This blogger quotes some others that say 120/80=1.5 a ratio which rings more accurate to my engineering background than absolutes. One of them says that if your ratio is 1.5 that you're fine but if the absolute numbers are higher you're dehydrated which definitely does raise your heart rate among other effects. So drink more water, make sure you're in a relaxed state, no coffee, meds etc or food within a couple hours at least THEN take your readings. She also has some info on magnesium deficiency being key to some as well.

 

I saw a huge difference taking it in a quiet room in the morning Vs. at the store or with the tv going talking to people having eaten within 2 hrs and coffee within then too, HUGE. BPM was also way lower, mid/low normal. Some people get nervous during Dr visits and thus get warning or more levels, not accurate.

 

So take it in the morning before anything or before bed, rest of it's usually not accurate. The meds they give you make it worse not better but they're profitable no doubt. Borderline/high normal used to be 140/90 but about 6 years ago the ptb lowered it to 120/80 and borderline 130/90, millions more meds sold. The high readings I got had a 1.5 ratio or lower usually btw but higher heart rate duh.

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5 hours ago, ryan said:

Just bought a brief history of time by stephen hawking. I hope its as good as they say. has diagrams which will help with understanding, with only a grade 12 level education/

I'll be curious to hear what you think of it.  I haven't read it yet, but I'm curious how approachable it is for the average person.  Is it a book that people can read and follow and gain insight from, or is it a book that you read 10 pages of and display it on your bookshelf as a conversation piece that makes you appear well-read?

 

2 hours ago, Hertzian56 said:

Yeah not everyone's into reading that much, my dad barely does despite being a professional in his field he doesn't read much outside of that, maybe newspaper and internet though that does count of course but not quite the same as enjoying it and making time for it exclusively. The modern popular style of writing being pretty open and plain kinda makes it a bit hard to read some old stuff. Victor Hugo does get pretty fanciful and annoying like the rest of the romantics/encyclopediasts etc I find St Augustine still crystal clear to this day, and he wrote 1600 years ago. Anyways hope you enjoy the book!

Augustine of Hippo... IIRC, one of our required readings in college was Augustine's Confessions, or part of it at least.  I still to this day remember how every other sentence he invoked the deity, and while I am sure it was well-intentioned as a display of his piety, it made it extremely difficult to stay focused on the philosophical/theological argument as someone used to works from the past few hundred years.  Or to translations of classical Roman authors, for that matter.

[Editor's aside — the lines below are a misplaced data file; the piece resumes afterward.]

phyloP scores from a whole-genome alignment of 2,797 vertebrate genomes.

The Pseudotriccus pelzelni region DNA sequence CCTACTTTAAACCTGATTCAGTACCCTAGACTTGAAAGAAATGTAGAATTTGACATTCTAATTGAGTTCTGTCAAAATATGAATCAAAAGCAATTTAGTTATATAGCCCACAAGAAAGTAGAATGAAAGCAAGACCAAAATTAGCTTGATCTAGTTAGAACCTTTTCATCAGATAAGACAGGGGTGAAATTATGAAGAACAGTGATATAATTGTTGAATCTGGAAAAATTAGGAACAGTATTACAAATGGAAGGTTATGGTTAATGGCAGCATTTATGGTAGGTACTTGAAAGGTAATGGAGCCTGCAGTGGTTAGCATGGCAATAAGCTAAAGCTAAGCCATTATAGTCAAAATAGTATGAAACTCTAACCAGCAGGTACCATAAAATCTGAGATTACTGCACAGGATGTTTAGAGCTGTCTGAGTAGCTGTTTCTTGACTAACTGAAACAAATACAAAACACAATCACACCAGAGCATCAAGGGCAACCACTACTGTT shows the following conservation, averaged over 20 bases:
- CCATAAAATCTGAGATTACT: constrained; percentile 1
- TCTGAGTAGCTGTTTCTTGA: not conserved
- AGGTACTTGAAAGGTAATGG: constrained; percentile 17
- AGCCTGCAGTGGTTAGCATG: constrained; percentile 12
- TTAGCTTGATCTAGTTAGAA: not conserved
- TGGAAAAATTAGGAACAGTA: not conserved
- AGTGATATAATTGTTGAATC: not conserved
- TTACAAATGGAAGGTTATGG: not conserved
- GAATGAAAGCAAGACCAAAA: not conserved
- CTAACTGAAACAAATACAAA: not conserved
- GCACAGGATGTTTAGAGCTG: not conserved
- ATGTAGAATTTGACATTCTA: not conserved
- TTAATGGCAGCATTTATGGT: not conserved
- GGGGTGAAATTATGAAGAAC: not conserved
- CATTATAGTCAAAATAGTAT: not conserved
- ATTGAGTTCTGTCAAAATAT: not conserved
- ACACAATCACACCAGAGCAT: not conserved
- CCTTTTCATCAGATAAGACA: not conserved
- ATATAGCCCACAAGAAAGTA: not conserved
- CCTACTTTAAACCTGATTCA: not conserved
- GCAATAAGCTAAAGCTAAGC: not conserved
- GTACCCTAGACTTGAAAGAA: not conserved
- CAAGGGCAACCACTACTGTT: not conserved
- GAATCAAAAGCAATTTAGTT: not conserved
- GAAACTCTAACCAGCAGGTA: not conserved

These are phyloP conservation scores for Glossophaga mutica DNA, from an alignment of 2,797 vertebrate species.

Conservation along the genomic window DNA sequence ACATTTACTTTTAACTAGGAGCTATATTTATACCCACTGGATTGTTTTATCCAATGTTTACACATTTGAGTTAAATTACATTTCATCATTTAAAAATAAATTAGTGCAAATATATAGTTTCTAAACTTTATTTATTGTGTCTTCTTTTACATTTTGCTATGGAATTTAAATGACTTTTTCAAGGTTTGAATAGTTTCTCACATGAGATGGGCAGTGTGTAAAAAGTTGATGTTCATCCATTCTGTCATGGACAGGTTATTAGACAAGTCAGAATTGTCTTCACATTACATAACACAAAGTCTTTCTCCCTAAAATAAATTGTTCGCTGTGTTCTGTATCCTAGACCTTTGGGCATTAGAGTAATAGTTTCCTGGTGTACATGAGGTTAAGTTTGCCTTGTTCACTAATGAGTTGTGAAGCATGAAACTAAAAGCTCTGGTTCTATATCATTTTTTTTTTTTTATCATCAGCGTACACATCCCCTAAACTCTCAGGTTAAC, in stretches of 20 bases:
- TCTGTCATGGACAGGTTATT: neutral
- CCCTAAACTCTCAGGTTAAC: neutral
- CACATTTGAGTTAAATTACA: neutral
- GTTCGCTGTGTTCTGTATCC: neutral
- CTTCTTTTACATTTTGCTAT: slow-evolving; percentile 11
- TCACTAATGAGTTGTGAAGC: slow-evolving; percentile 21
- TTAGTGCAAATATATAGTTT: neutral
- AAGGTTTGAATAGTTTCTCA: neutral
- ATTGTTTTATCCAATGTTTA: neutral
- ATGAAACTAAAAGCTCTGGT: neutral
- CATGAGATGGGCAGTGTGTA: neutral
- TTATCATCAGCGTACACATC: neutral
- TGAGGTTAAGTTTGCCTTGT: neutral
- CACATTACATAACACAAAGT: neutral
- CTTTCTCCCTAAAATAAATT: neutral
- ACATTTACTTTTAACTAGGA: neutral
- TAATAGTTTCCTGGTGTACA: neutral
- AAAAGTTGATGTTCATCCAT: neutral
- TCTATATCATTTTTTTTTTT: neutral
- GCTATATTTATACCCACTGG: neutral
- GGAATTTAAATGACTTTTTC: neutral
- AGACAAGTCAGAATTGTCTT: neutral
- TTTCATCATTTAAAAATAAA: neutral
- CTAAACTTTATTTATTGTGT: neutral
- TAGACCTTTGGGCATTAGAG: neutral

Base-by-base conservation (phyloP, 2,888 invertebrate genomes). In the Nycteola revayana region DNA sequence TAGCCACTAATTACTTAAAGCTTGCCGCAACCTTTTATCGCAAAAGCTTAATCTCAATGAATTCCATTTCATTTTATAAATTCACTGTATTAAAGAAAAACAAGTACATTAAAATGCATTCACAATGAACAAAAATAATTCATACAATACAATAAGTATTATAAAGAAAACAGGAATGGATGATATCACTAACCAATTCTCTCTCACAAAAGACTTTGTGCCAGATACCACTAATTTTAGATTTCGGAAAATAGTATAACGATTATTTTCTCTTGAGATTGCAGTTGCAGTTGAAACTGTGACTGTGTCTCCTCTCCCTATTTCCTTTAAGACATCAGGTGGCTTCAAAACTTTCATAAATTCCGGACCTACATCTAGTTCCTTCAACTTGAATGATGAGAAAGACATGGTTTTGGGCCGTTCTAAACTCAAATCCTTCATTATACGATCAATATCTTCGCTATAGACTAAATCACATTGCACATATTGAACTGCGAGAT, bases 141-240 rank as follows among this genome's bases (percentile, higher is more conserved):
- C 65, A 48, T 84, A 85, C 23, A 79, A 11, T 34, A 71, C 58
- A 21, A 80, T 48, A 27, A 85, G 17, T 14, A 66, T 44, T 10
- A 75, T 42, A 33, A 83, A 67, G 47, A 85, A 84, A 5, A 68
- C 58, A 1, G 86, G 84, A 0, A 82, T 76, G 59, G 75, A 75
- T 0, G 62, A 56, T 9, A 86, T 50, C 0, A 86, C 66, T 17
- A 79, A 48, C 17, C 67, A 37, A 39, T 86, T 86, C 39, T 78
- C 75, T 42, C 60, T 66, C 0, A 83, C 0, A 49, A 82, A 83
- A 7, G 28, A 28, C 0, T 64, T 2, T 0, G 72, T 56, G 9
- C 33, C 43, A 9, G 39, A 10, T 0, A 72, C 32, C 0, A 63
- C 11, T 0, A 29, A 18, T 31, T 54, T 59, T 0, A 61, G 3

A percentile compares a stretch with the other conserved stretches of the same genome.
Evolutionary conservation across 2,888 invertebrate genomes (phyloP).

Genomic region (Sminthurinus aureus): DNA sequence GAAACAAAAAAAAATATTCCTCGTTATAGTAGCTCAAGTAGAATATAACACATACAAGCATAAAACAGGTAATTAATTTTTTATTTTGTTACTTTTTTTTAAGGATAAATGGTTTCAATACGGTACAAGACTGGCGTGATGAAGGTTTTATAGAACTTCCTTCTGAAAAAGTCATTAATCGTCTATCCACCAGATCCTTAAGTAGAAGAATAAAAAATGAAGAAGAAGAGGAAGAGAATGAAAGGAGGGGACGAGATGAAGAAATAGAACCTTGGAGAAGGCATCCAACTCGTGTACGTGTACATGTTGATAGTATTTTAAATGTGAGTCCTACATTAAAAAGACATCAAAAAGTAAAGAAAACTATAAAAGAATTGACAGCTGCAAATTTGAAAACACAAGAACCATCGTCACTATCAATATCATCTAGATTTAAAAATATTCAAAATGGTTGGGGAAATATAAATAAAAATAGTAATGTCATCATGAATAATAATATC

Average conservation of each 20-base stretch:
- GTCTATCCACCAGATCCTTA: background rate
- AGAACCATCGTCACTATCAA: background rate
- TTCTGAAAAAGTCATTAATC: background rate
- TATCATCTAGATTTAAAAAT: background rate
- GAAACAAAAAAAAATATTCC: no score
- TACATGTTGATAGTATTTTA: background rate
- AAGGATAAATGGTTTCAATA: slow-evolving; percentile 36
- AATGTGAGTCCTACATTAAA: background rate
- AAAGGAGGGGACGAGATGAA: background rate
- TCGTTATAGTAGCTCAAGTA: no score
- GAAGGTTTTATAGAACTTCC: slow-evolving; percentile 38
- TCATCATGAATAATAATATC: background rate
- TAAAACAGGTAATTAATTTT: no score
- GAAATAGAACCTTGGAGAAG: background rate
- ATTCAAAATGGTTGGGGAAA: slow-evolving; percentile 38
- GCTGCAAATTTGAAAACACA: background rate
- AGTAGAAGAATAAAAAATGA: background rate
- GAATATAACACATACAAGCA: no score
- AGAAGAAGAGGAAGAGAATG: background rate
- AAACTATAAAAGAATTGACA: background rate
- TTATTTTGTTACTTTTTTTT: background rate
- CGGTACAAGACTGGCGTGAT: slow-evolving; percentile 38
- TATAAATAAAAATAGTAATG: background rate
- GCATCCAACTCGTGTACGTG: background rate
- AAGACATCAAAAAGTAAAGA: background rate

If I'd had a translation that omitted most of his pious invocations of God, I might have enjoyed it, but at least the translation I had was a bear to get through.  Its only real rival in that regard in my college repertoire was Darwin's On the Origin of Species, which might have been fascinating if I'd never heard of the theory of evolution before, but as it was, was an extremely detailed argument for something that I already knew about conceptually.

 

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Currently I'm reading Candice Millard's River of the Gods (2022), about the European discovery of the source of the Nile.  Millard is my favorite non-fiction author, and it does not disappoint.  Adventure non-fiction is her specialty, she used to work for National Geographic, and always travels to the locations where the events happened to have first-hand familiarity.  Combined with a knack for picking interesting but not-that-well-known topics and great writing skills, and I'll always pick up her new books.  I could see her being her generation's David McCullough, in terms of being a very popular and effective history writer for the populace at large, albeit with a somewhat different focus than McCullough (another of my favorite authors).

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1 hour ago, Sandy Bridge said:

I'll be curious to hear what you think of it.  I haven't read it yet, but I'm curious how approachable it is for the average person.  Is it a book that people can read and follow and gain insight from, or is it a book that you read 10 pages of and display it on your bookshelf as a conversation piece that makes you appear well-read?

 

Augustine of Hippo... IIRC, one of our required readings in college was Augustine's Confessions, or part of it at least.  I still to this day remember how every other sentence he invoked the deity, and while I am sure it was well-intentioned as a display of his piety, it made it extremely difficult to stay focused on the philosophical/theological argument as someone used to works from the past few hundred years.  Or to translations of classical Roman authors, for that matter.